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Forum Name: Cardiology Symptoms

Question: Signs of heart attack and nitro glycerine


 sbalhayes2002 - Fri Nov 05, 2004 1:02 am

My question is lets say you have a 70 year old male come into the e.r...who has not been there.. who did not like doctors.. please take no offense this is most of the male population.. :wink: he has alot of symptoms of a heart attack.. but you do not give nitro-glycerin due to low blood pressure... is this a good thing or not?.... To sum up .. symptoms of heart attack...and low blood pressure do you give nitro or not?.. .thank you I have alot of other questions but will wait on reply for this one..
Thanks alot.
Sandy hayes.
 Dr. Yasser Mokhtar - Wed Nov 17, 2004 9:55 pm

User avatar Dear Sandy,

Nitroglcerin is not the definitive treatment of coronary disease, it is just symptomatic treatment. Many patients don't get nitroglcerin when they are having a heart attack but rather other medications that aim at dissolving the blood clot in the clogged coronary artery and a medication that decreases the stress on the heart in addition to aspirin and heparin (a blood thinner).

Nitrolglycerin helps controlling the chest pain that patients have.

The problem with nitroglycerin is that it causes lowering in the blood pressure and this in turn causes less blood to go to the coronaries with aggravation of the ischemia that is already taking place. In addition to this, low pressure in itself is not a good thing to begin with as it might cause other organs such as the kidneys to fail.

If the patient who has chest pain has a low blood pressure. This could be caused by many things and not just a heart attack. But let's assume that the pain is truly caused by a heart attack and that the patient has low blood pressure, there are a couple of possibilities behind the low blood pressure. The first one is that an inferior myocardial infarction (a heart attack that affects the lower wall of the heart). In this case, if the patient gets nitroglycerin, lower blood pressure will definitely ensue and the consequences could be harmful to the patient. The right move at this point is, in addition to giving the above mentioned medications, intravenous fluids are given to increase the blood pressure and if the physician wants to give nitroglycerin, it will be at a very small dose.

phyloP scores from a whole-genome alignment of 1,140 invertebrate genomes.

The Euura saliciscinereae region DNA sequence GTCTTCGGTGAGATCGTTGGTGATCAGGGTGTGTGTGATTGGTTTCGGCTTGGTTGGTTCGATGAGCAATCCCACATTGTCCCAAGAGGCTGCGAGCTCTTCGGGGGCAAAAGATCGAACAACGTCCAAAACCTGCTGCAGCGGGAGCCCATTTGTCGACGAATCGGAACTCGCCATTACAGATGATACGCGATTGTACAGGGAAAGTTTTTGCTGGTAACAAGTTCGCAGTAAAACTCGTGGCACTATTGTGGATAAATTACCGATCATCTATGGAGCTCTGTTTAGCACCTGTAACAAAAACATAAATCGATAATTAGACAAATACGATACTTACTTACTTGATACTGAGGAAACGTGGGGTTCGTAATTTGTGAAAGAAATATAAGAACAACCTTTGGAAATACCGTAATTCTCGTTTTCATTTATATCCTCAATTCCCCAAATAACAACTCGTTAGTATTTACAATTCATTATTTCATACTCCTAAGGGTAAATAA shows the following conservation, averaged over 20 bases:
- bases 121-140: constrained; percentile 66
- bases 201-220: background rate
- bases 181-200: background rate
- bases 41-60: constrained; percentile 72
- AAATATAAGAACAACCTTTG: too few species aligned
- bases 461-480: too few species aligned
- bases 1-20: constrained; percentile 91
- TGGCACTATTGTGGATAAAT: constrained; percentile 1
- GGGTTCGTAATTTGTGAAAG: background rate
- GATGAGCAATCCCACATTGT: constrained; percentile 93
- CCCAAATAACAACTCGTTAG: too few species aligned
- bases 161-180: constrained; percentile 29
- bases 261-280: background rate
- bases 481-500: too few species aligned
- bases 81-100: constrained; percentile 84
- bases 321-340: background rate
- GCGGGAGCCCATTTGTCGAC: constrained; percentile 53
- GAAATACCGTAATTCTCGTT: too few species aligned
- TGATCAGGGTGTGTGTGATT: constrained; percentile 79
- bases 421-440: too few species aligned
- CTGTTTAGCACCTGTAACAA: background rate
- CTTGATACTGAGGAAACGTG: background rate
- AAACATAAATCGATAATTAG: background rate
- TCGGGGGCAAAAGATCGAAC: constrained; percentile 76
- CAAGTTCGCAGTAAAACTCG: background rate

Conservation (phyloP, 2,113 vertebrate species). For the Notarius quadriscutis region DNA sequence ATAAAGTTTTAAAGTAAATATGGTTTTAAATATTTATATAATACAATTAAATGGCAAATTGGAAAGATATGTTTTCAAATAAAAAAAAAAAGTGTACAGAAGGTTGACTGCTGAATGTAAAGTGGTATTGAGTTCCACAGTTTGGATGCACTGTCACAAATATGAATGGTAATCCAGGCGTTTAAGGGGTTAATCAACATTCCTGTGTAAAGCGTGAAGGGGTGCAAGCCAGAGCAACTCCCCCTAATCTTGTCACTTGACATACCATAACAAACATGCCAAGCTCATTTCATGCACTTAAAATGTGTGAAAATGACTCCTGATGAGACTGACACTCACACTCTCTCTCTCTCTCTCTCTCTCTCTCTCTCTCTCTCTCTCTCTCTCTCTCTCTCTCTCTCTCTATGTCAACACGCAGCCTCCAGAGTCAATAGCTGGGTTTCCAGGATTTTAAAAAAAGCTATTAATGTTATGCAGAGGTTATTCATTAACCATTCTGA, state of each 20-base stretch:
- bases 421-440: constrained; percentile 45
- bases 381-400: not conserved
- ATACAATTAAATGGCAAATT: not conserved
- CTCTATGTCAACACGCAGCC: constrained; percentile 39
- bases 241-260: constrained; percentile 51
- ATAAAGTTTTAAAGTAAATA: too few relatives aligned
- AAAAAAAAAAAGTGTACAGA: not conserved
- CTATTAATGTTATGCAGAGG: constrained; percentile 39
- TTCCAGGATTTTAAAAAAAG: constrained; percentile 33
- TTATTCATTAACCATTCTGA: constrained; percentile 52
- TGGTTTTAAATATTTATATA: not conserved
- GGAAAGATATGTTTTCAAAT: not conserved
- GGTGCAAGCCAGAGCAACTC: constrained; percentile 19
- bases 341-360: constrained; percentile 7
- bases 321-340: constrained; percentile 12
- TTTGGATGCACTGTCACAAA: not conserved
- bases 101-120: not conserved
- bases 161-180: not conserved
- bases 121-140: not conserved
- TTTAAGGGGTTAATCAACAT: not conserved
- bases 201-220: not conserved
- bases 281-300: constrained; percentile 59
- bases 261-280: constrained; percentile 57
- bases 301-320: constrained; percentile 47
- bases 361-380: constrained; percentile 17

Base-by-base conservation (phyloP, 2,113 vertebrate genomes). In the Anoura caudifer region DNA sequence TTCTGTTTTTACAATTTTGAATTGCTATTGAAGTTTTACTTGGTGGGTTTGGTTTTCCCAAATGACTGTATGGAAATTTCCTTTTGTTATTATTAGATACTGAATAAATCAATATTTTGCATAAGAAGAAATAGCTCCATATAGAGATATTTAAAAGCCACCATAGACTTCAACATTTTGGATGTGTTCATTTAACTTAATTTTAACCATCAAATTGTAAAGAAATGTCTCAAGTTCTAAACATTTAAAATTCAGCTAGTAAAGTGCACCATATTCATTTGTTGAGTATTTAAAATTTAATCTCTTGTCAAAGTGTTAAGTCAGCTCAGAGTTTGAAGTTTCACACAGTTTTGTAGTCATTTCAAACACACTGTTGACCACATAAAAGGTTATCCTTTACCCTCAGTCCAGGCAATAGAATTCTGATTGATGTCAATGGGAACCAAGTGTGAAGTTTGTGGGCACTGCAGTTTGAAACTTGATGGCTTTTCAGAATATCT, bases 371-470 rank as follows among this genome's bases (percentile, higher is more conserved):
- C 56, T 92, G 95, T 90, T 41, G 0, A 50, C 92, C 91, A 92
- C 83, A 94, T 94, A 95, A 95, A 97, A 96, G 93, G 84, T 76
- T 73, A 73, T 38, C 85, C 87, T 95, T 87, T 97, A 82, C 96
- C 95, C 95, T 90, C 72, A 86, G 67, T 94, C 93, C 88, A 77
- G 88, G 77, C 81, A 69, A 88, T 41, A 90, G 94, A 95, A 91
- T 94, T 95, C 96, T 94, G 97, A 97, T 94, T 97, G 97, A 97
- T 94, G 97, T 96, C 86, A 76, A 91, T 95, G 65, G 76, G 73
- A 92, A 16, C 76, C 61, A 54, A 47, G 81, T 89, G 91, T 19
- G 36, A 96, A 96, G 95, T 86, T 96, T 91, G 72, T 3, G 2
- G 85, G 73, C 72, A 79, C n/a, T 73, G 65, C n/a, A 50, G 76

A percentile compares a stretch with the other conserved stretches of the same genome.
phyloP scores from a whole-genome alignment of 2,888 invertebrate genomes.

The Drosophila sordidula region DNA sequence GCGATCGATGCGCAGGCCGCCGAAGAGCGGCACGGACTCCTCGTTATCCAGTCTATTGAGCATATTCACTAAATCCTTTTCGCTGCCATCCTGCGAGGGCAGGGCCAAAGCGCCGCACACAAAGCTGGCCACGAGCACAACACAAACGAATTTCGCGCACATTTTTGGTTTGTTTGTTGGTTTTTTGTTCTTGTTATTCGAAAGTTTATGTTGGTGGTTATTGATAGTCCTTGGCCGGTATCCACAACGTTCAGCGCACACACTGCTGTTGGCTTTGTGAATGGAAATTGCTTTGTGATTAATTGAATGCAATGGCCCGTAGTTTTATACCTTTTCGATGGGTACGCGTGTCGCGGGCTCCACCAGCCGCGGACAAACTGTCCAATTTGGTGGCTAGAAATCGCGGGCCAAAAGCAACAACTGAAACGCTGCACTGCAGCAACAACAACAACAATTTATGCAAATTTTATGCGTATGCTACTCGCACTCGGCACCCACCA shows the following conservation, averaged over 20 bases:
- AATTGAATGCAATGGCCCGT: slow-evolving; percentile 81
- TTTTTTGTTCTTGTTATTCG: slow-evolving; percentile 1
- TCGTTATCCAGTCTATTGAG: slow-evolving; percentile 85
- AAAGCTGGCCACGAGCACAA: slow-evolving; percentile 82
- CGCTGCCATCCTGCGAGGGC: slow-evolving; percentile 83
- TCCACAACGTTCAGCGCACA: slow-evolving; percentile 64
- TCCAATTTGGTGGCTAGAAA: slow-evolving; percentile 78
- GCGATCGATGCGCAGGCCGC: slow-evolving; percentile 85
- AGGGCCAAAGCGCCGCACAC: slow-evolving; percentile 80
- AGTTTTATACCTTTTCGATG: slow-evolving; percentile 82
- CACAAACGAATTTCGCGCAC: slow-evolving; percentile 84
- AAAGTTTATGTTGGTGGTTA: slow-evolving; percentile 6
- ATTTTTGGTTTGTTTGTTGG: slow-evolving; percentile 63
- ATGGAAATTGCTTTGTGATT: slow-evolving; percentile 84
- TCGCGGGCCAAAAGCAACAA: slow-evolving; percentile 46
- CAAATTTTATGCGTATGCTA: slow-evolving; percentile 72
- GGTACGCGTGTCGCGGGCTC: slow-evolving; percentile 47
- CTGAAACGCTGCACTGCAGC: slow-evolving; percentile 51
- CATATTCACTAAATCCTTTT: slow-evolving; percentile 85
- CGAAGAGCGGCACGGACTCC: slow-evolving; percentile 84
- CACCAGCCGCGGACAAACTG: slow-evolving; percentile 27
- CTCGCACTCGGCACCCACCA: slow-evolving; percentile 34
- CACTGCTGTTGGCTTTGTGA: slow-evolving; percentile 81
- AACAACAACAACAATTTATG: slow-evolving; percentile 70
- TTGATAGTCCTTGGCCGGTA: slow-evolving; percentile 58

The second possibility is that the patient might have a big heart attack leading to acute heart failure and low blood pressure. In this case, nitroglycerin is optional as well, and if the medication that dissolves the clot does not work, then emergency cardiac catheterization is performed to open the artery (sometimes even the medicine that dissolves the blood clot is not given and the patient is taken to cardiac cath immediately if it is readily available, to save time).

Thank you very much for using our website http://doctorslounge.com and i hope that this information helped.

Yasser Mokhtar, M.D.

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